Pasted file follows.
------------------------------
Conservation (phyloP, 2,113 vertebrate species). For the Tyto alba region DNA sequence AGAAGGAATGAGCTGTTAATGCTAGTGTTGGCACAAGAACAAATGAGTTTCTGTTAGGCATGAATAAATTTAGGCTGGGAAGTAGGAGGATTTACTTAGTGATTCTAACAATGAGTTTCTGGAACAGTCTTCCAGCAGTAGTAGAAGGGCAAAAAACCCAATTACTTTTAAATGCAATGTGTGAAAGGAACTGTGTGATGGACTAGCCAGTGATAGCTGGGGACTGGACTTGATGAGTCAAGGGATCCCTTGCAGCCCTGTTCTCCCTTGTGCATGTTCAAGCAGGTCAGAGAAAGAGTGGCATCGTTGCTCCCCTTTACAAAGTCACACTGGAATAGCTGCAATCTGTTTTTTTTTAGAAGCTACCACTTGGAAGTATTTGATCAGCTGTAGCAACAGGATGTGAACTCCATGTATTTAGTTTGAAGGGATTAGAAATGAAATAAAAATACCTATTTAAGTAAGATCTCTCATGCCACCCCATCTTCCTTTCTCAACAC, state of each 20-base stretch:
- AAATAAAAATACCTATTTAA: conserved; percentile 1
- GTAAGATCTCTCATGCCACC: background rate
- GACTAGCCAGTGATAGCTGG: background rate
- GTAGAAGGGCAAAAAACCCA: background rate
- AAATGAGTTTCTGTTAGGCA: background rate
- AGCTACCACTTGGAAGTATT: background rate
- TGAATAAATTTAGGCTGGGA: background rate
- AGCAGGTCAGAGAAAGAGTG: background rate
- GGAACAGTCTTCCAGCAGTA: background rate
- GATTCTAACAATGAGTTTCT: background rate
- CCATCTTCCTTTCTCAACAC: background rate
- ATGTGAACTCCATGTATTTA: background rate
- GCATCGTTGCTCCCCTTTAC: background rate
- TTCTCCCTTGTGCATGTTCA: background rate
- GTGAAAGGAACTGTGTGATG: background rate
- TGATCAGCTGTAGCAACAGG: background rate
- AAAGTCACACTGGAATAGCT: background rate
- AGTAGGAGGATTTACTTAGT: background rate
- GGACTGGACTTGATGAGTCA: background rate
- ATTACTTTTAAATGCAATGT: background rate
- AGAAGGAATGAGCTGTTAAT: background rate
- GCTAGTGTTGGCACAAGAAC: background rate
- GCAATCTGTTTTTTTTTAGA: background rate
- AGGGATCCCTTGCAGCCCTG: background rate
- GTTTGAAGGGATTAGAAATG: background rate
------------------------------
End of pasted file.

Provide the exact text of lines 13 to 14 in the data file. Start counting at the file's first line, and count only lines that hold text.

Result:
- ATGTGAACTCCATGTATTTA: background rate
- GCATCGTTGCTCCCCTTTAC: background rate